Sustainable solutions for U.S. aging infrastructure outlined in new report

The Center for Sustainable Infrastructure has released a new report in an effort to help industry leaders, academics and the public rethink how communities are planned and the types of investment needed to manage, operate and rehabilitate infrastructure systems throughout America.

DENVER, CO, Nov. 24, 2014 -- The Center for Sustainable Infrastructure at The Evergreen State College in Olympia, Wash., recently released a new report in an effort to help industry leaders, academics and the public rethink how communities are planned and the types of investment needed to manage, operate and rehabilitate infrastructure systems throughout America.

The report, titled "Infrastructure Crisis, Sustainable Solutions: Rethinking Our Infrastructure Investment Strategies," has wide application to urban planning -- particularly the water, power and transportation industries -- and includes interviews from 70 of the Pacific Northwest's key infrastructure innovators and thought leaders representing a variety of sectors.

According to the report's findings, infrastructure investments will have a direct impact on the U.S. economy, environment and local communities. Utility managers, transportation planners, scientists, and politicians all agree that American infrastructure is aging. In the Pacific Northwest, and in regions across the nation, facilities are deteriorating and maintenance costs are rising, but often, the resources needed to help fund capital improvements are shrinking.

"We need a new and different approach to fixing our infrastructure crisis. Public and private sectors need to work together for a step change in how we manage, operate and rehabilitate our infrastructure, and even in how we define our role as infrastructure managers," said Liz Kelly, CH2M HILL VP and senior consultant, who contributed to the report. "Emerging technologies will also play a major role, as they present opportunities for lower impact and lower cost capital and operations and maintenance (O&M) solutions. But it's not just about what gets built; it's also about updating policies, optimizing O&M and building strong collaborative relationships with the communities served by the infrastructure."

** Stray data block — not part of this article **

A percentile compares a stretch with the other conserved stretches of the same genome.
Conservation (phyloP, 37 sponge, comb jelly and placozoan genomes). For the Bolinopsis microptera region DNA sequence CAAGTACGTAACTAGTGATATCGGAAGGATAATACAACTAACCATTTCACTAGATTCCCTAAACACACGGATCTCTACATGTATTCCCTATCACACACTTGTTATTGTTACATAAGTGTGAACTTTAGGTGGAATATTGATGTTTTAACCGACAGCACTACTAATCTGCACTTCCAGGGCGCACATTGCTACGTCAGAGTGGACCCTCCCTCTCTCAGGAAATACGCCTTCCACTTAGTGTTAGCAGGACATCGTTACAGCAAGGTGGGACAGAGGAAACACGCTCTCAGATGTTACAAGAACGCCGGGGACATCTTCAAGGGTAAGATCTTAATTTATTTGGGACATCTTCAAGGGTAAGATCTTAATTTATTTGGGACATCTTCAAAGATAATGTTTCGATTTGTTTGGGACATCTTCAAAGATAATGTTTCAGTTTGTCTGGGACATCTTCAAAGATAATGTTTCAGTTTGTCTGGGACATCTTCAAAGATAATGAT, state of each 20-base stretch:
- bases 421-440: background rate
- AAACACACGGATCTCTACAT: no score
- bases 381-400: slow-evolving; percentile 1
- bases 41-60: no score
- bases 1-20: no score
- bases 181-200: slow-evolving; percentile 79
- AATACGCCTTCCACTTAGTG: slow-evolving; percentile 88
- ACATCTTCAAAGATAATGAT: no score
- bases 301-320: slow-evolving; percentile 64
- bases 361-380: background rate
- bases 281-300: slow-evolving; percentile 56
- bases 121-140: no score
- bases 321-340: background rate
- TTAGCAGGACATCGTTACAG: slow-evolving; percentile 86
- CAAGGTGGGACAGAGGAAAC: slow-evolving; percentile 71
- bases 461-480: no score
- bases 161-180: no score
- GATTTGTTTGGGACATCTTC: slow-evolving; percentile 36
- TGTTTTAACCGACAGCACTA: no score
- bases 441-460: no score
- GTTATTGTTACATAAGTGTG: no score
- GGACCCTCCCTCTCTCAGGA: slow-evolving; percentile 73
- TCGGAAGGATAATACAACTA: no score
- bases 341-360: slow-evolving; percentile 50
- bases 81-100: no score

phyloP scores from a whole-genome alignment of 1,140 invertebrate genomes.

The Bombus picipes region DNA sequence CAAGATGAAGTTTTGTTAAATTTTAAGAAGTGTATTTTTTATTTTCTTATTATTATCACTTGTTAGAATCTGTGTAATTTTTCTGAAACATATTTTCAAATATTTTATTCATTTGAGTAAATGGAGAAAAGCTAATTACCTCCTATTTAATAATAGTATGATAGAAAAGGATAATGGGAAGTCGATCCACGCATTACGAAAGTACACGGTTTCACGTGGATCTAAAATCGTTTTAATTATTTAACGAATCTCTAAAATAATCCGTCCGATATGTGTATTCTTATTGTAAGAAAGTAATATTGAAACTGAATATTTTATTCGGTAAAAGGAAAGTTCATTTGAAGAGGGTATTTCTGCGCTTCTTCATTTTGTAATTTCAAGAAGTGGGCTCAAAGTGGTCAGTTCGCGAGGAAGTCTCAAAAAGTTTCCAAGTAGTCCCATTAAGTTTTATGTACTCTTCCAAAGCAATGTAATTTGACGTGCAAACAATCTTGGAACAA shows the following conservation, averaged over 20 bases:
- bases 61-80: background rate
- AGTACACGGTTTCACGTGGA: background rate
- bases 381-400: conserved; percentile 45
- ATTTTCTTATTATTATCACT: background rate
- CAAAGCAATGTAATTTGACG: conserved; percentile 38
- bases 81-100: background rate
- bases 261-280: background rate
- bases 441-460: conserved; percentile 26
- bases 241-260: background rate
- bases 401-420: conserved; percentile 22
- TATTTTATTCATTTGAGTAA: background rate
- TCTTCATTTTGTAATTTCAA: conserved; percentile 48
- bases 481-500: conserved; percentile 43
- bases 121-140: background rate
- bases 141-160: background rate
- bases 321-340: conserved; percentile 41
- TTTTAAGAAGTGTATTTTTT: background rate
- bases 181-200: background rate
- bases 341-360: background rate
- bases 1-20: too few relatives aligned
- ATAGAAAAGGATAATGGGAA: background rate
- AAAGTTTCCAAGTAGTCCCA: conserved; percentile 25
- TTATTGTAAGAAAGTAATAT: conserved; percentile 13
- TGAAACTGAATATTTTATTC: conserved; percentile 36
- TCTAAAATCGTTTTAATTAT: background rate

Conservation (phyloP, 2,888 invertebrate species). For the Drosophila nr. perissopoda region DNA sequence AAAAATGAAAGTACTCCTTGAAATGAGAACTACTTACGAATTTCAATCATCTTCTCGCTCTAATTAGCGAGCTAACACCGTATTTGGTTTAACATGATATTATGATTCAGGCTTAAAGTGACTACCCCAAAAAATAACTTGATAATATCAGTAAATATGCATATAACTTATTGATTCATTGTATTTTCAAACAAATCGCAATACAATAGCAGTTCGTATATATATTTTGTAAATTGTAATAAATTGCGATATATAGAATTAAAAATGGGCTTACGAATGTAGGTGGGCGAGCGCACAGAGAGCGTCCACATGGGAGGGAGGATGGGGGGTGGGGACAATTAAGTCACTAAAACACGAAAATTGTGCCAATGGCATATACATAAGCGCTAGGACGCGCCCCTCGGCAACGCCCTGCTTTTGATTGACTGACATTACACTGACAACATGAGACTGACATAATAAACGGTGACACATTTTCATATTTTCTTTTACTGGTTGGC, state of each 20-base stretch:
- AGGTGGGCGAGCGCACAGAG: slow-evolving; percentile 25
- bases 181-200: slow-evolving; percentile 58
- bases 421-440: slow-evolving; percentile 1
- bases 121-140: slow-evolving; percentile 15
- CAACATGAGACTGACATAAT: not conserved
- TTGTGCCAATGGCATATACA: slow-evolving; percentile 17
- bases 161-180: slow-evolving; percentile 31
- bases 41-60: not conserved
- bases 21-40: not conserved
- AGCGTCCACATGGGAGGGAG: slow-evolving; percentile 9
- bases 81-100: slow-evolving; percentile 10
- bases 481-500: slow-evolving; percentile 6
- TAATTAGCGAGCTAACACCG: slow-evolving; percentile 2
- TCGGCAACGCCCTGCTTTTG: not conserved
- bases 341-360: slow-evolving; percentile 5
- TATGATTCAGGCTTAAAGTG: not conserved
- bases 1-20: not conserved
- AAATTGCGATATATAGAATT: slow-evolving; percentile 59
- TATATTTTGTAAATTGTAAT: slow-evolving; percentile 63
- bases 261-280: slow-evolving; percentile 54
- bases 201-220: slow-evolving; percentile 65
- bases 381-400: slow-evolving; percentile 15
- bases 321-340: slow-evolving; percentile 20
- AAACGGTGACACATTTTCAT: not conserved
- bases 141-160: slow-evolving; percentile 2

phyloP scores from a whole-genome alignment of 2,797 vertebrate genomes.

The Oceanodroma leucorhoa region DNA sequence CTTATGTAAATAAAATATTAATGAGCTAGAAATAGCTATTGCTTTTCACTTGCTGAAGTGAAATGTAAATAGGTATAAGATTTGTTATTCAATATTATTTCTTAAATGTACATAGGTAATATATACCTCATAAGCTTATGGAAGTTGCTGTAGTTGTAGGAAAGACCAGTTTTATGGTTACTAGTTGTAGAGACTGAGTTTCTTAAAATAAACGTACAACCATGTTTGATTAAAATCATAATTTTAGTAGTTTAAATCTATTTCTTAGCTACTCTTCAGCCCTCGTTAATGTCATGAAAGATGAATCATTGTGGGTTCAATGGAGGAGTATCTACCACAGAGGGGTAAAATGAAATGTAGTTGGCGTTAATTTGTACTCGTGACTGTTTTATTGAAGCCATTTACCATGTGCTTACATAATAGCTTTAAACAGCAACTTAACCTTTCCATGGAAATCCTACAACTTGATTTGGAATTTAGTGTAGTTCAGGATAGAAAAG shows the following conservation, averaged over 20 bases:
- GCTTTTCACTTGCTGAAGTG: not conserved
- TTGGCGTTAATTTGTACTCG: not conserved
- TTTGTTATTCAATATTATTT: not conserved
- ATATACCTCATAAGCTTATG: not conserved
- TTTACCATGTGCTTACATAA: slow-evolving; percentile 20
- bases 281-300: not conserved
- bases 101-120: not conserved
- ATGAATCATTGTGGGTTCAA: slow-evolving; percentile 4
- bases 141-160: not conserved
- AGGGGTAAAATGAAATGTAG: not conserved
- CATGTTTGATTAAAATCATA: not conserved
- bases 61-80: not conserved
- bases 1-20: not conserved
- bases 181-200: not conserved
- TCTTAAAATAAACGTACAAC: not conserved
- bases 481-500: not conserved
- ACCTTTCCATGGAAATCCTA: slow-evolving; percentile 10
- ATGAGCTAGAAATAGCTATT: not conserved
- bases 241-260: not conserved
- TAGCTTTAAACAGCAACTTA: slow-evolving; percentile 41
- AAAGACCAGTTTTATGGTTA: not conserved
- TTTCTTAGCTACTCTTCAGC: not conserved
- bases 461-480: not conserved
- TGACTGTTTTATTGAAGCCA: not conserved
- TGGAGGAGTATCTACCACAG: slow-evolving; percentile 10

In the next few years, the U.S. will invest billions of dollars on infrastructure, and according to the report, the Pacific Northwest is positioning itself to become a national leader in the effort to identify more cost-efficient, sustainable and resilient infrastructure systems. The report will be beneficial in helping Northwest communities transform how they think about, plan for and invest in their infrastructure assets to make a positive difference in the community and drive the local economy.

"The report's ultimate measure of success will involve an evolution toward healthy, prosperous, beautiful, and cohesive communities -- ones driven by smarter investments," said Rhys Roth, director of the Center for Sustainable Infrastructure. "If we do it right, our infrastructure investments will help us to both strengthen our communities and overcome our most pressing environmental challenges."

See also:

"Report Explores Impact of Water, Wastewater Investment on U.S. Economy"

"Analysis shows billions predicted to be spent for U.S. water infrastructure upgrades"


About the Center for Sustainable Infrastructure

The Evergreen State College launched the Center for Sustainable Infrastructure (CSI) in 2013, with the goal of developing innovative solutions for massive public works challenges. CSI focuses on advancing a new sustainable infrastructure paradigm and practice in the Northwest and beyond. CH2M HILL is a proud co-sponsor and contributor of the "Infrastructure Crisis" report. For more information, click here.

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